KABUL: The election to choose a successor to Afghan President Hamid Karzai appeared “less fraudulent” than the scandal-tainted 2009 vote, poll officials said on Monday (Tuesday in Manila), despite complaints being made against all the candidates.
More than seven million people defied bad weather and Taliban threats of violence to vote in Saturday’s first round of the election, earning praise from world leaders.
Ahead of the vote there were fears that a repeat of the massive fraud, which blighted Karzai’s re-election in 2009 would undermine the winner’s legitimacy at a testing time for the war-torn country.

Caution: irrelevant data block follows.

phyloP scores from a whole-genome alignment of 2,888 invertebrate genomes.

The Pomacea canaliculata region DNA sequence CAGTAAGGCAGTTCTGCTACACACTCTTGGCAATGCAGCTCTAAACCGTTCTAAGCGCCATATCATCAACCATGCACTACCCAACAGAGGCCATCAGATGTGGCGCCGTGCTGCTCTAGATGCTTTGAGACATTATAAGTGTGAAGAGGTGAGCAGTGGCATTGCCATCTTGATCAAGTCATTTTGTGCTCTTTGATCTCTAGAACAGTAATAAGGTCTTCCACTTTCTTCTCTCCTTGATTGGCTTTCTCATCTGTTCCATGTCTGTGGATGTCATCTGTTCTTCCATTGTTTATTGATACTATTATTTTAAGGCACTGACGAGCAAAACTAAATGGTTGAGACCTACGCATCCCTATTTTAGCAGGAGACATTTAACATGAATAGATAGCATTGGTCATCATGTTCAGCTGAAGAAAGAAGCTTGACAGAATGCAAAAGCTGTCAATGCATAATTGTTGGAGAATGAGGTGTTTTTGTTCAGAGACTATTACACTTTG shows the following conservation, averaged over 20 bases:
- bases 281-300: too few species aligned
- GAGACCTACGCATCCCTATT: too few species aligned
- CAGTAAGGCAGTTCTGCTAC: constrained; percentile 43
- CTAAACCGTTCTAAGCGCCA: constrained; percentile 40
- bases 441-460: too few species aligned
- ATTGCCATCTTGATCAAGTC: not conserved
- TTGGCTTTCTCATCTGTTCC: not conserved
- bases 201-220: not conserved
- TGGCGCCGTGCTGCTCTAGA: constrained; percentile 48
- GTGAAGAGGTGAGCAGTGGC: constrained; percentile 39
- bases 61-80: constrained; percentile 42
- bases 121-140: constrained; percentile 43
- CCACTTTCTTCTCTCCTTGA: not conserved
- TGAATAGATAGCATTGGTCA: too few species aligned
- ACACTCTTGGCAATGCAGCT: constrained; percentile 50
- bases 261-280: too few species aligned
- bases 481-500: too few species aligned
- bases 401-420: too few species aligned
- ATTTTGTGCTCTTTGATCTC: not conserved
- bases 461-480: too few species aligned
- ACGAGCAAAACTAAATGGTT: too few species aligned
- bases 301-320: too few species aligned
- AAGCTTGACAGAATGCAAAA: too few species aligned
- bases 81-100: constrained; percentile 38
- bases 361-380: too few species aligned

There were no large-scale attacks on polling day, but a roadside bomb on Monday killed 13 civilians in southern Afghanistan, underlining the continuing unrest that the incoming president will have to tackle as North Atlantic Treaty Orgniazation troops pull out.
Election Complaints Commission (ECC) chief Abdul Satar Saadat said that despite 122 fraud-related complaints against presidential candidates, the 2014 vote was better than its predecessor.
“We believe this election has been less fraudulent compared to the previous one,” he said.
“It is still too soon to say how serious the complaints are, but there have been complaints about all eight candidates,” he added.
The ECC has received a total of around 1,400 complaints about Saturday’s vote, but not all were supported by evidence.
Saadat said the majority of complaints were about shortages of ballot papers—a problem that became clear on polling day, as some voters went from station to station in a fruitless attempt to cast ballots.